17. Plant art and activities

The kids have been home for weeks now and everyone is getting a bit antsy.  I know my nerves are fried.  Here are some fun and easy arty activities to keep you all entertained.

Here are some quick ideas to keep the kid’s occupied whilst we are all stuck at home bouncing off the walls!


Grow some seeds

All you need is a window, soil and water and of course a seed.  Cress seeds are really easy to grow however they are a bit boring, perhaps you can try sunflowers or maybe useful herbs like mint or basil. Use an old glass jar for the pot so that the kids can see the growing roots.  There are lots of retailers selling seeds online so there is plenty of choice.  Or if you don’t want to buy anything, try planting a tomato seed from your food or even a melon seed.  You can even plant the top of a pineapple and watch it grow – but you will need a bigger pot.


Chlorophyll rubbing

Try using the green chlorophyll in plant leaves to make pictures.  Any green leaves will do, even house plants.  Use it like green paint.  It also teaches the kids about the amazing juice inside leaves which help them turn the sun’s energy into plant energy.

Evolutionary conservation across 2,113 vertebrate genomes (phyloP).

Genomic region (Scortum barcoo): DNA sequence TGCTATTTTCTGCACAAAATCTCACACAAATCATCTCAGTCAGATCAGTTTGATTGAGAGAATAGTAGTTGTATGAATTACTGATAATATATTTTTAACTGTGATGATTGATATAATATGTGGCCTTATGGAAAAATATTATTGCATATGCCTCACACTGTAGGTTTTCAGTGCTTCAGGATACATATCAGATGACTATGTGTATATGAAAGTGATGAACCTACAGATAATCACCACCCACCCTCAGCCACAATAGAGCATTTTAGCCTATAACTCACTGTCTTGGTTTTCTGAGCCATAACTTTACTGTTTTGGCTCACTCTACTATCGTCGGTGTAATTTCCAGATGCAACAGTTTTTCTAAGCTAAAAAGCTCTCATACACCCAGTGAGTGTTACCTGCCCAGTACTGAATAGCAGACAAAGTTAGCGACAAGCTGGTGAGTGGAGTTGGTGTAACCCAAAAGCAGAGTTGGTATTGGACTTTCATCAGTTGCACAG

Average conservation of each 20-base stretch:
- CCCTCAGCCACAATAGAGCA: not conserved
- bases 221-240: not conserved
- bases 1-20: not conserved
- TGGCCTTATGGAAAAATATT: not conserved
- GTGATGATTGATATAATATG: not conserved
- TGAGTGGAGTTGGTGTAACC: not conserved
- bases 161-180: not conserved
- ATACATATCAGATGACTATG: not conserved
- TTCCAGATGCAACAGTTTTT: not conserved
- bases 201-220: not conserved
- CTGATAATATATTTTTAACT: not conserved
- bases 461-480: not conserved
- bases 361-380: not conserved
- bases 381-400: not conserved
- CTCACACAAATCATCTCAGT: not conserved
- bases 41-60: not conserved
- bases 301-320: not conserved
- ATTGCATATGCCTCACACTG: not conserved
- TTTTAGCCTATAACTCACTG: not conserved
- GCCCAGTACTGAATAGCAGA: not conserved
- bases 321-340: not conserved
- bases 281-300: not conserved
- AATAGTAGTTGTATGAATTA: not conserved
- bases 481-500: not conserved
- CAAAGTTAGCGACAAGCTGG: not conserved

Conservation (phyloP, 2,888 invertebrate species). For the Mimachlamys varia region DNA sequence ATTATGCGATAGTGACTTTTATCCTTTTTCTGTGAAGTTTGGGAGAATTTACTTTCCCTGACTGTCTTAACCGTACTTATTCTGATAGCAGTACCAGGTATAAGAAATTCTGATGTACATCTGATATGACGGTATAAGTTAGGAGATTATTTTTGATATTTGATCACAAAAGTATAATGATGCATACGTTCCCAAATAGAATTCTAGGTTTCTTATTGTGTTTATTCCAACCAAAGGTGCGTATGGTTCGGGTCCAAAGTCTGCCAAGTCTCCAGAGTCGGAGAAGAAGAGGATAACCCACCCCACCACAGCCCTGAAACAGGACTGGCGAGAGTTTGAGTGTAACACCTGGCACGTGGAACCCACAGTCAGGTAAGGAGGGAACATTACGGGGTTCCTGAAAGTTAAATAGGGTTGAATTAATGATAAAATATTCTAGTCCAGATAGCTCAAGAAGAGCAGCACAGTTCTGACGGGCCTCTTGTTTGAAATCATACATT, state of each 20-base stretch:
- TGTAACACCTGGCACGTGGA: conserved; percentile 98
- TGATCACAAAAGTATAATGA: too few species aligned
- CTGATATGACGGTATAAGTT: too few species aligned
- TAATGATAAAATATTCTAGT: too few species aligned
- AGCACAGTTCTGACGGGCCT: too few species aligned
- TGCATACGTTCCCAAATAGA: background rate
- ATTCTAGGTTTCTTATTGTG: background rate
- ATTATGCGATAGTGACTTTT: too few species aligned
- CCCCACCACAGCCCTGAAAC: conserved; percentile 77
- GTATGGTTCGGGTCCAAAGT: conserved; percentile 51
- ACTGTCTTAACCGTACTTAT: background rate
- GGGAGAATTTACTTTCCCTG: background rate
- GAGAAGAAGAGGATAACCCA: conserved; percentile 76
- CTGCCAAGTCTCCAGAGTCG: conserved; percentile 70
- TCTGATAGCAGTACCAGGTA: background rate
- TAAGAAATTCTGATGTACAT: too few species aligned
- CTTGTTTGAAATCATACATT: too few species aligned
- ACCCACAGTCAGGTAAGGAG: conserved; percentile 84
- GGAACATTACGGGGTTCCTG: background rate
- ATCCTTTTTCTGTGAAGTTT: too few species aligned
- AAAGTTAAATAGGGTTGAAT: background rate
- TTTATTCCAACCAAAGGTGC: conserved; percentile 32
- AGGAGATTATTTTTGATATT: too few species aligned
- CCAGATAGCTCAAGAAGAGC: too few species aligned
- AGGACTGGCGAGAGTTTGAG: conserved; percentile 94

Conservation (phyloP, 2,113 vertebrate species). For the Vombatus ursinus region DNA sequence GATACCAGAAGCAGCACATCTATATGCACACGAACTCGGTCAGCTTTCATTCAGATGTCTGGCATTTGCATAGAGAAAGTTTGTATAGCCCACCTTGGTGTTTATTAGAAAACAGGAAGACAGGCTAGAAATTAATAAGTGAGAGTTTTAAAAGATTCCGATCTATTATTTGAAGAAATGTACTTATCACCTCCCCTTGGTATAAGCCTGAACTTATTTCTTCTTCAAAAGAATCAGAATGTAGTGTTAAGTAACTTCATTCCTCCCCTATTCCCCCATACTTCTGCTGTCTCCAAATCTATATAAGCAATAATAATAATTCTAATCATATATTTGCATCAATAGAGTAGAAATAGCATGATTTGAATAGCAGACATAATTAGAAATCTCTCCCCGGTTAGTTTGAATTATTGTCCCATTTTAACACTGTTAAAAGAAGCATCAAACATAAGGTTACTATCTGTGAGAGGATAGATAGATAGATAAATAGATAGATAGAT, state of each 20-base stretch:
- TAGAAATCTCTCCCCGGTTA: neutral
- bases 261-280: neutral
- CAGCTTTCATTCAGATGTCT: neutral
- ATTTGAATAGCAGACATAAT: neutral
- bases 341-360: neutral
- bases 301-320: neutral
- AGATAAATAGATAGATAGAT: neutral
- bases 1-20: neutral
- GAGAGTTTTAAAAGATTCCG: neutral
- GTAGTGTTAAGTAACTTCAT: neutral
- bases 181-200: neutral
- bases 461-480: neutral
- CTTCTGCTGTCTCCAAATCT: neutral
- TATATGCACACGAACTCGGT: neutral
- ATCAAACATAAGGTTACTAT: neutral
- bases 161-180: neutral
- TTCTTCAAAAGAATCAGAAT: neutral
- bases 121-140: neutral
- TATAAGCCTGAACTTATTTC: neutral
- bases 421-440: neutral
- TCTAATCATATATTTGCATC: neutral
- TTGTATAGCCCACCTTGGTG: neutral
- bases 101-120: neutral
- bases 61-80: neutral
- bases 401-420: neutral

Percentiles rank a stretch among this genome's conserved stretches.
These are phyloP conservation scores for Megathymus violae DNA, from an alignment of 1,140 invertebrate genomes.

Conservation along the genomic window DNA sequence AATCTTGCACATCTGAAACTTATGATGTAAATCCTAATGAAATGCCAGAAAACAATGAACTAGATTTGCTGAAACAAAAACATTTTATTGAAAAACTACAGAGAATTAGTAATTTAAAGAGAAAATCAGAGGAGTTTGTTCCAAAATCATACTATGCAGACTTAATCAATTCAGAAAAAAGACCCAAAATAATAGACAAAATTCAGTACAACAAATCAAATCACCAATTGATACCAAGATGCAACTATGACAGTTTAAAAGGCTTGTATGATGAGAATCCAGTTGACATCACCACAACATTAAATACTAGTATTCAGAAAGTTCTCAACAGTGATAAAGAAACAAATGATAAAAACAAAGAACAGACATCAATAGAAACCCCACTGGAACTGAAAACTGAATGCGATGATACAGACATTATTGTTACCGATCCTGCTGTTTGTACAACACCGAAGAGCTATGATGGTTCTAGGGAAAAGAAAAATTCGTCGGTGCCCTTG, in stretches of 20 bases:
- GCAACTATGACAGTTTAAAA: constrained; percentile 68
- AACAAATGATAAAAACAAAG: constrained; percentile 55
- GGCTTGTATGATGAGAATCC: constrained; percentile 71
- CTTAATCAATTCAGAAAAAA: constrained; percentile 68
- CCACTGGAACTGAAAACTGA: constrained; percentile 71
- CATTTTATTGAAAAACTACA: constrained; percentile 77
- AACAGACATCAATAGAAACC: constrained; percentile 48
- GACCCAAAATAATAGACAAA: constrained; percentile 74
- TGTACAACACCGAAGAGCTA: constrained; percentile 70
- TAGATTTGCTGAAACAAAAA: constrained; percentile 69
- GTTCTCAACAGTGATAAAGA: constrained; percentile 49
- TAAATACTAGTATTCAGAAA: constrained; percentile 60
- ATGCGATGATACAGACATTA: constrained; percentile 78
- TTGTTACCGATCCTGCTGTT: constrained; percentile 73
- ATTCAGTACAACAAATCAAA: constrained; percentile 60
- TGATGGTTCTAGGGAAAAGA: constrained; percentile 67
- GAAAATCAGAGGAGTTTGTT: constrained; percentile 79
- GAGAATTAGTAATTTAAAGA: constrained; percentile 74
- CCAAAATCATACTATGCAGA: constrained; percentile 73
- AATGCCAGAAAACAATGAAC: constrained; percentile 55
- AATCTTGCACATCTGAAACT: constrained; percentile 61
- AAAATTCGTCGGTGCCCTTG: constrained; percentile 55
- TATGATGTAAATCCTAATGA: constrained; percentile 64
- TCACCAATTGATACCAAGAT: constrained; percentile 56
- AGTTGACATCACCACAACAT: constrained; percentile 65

Leaf rubbing

Leaf rubbing is quick, easy, mess free and can make surprisingly pretty pictures.  Just find a large leaf and turn it upside down.  Place a piece of standard white paper over the top and rub gently with a crayon.  You should be able to see all the spines of the leaf in the rubbing.

The kids can try different leaves to see the different patterns they make.


Nature sculptures

Get the little ones inspired by artists like James Brunt (www.jamesbruntartist.co.uk/blog/)

and help them to make a sculpture in nature, from nature.  Even if you only have access to a small space, they can arrange leaves, stones and sticks to make patterns and shapes.  Don’t forget to take a photo of their creations.


Potato stamps

I saved the messy one for last!  I think that we have all tried this before and might even remember dong this when we were small.  Just cut the potato in half then have the kids draw the stamp shape on the flat side.  Stars, circles, squares and triangles are fairly straightforward.  If you are feeling adventurous have a go at a pineapple or a palm tree.  Take a sharp knife and cut out the shape.  For neat stamps paint the colour onto the potato, but kids might find it easier to drip the shape into a saucer of paint.  Use the stamps to make bespoke wrapping paper or gift cards.


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